As of now there are conflicting reports as to what has happened to Tabe Ayuk Julius and others. If abducted, there is little to be said here. But if arrested, due process shall follow if Nigeria is in a state of law.
Professor, Kisob Fomudan, would tell us that “the law is an ass”. This would be followed by rhetorical questions and a hearty laugh at the end: – As the ass is not very intelligent, is the implication that the law is incomplete? – As the ass is docile, does it mean the law can be domesticated and ridden by whosoever? – As even children can ride the ass, is the law weak? Or that whosoever can use it in the furtherance of their growth and protection? – Is it that the law does not discriminate: accords equal protection? …
It is common knowledge that, by reason of sovereignty, Cameroun cannot walk into Nigeria and effect arrest even of her own citizens. Be it in the execution of an international arrest warrant, no country can override another country’s territorial integrity and of course sovereignty. It stands to reason then that arrest in the present circumstance can only be carried out by Nigeria. If Nigeria allowed Cameroun to arrest on Nigerian soil, Nigeria would still take responsibility before the international judicial authorities.
As explained elsewhere earlier, if Nigeria has arrested those persons pursuant to any international arrest warrants, due process will now commence. There is no such thing in international law as “automatic extradition” whatever the nature of the suspected crime. Every instance of extradition can be challenged before the courts with the necessary rights to appeal. Precluding anyone from availing themselves of such legal rights exposes the person so precluding to being legally constrained to pay reparation in due course.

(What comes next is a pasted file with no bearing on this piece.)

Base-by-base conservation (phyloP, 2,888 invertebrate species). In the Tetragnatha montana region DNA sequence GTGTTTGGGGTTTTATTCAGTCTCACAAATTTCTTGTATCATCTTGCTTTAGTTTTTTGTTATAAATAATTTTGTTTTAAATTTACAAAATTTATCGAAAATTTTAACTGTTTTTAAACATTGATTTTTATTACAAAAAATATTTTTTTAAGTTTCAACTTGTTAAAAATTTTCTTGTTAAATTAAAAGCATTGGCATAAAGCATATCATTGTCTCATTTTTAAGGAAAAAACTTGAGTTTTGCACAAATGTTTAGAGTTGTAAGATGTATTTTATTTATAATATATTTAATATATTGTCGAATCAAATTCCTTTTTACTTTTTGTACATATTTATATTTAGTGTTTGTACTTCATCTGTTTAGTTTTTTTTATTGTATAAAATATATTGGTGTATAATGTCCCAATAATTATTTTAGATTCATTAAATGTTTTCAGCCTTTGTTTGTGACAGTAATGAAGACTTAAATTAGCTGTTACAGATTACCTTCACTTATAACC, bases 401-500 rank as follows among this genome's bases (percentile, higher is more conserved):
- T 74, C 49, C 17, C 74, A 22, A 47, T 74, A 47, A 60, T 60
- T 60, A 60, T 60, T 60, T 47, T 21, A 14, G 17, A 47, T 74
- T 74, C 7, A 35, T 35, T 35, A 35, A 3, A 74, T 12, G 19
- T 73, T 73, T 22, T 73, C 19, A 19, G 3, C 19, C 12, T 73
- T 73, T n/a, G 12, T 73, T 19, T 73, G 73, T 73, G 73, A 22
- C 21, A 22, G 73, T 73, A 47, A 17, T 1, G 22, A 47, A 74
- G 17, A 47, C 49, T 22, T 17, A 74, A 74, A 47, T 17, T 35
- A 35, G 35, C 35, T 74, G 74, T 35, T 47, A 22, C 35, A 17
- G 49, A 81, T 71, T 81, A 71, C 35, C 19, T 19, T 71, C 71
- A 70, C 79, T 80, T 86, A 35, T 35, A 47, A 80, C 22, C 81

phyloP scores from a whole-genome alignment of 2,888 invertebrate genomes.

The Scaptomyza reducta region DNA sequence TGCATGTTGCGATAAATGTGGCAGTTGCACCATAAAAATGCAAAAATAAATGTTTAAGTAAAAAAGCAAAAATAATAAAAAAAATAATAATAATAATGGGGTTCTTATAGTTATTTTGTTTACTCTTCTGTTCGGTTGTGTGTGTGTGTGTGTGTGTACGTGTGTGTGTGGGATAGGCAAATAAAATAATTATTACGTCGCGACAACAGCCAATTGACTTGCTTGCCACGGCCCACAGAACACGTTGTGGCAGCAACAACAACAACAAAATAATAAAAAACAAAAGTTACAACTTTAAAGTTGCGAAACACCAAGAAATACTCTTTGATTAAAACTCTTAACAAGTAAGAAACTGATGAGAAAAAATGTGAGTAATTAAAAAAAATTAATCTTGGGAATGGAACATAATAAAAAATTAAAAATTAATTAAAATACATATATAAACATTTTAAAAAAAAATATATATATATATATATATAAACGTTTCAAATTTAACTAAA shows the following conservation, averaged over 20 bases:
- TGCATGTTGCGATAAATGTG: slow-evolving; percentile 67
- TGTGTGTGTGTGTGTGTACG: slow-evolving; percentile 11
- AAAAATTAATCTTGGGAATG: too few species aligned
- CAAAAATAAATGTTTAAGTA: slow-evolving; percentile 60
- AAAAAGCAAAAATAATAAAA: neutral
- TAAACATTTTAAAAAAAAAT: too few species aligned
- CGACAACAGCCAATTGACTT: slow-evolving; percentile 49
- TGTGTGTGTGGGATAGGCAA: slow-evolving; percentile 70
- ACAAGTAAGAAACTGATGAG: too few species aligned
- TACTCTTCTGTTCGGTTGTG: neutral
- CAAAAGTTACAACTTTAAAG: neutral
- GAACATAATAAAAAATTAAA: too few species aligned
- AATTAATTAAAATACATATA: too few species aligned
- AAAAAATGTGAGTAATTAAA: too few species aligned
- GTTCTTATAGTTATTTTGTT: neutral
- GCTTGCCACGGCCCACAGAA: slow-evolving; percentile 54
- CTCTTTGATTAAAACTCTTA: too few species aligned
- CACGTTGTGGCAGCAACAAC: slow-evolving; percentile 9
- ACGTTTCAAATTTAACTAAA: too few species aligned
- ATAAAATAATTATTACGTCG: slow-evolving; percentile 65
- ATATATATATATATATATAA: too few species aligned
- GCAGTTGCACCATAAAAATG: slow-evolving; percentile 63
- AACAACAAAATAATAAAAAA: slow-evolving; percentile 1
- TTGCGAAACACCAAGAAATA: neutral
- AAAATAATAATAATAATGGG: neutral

But that is the law as it is; and the observance is contingent on the existence of a state of law. Nigeria has a history of an army general, turned civilian president, flouting the law. The case in point is that of the former Liberian President, Charles Taylor, that President Obasanjo made over to the international criminal court without any legal process. One may hasten to say, though, that, in that case, there was already an order from the international court for his arrest. That may not be a very appropriate precedent for the case of Tabe Ayuk Julius and others here. But we all know that the observance of the law in Africa changes like quicksilver!
Again must there be a distinction between the International Criminal Court and Camerounese domestic courts that do pass the death sentence. Nor is the case any minor the fact that the competent domestic court here is the court martial that offends against international criminal law. Nigeria would be taking a dangerous leap in the dark in the event of the nonobservance of due process within international norms!
We may realize just again that our victory songs could well be premature and, indeed, ephemeral!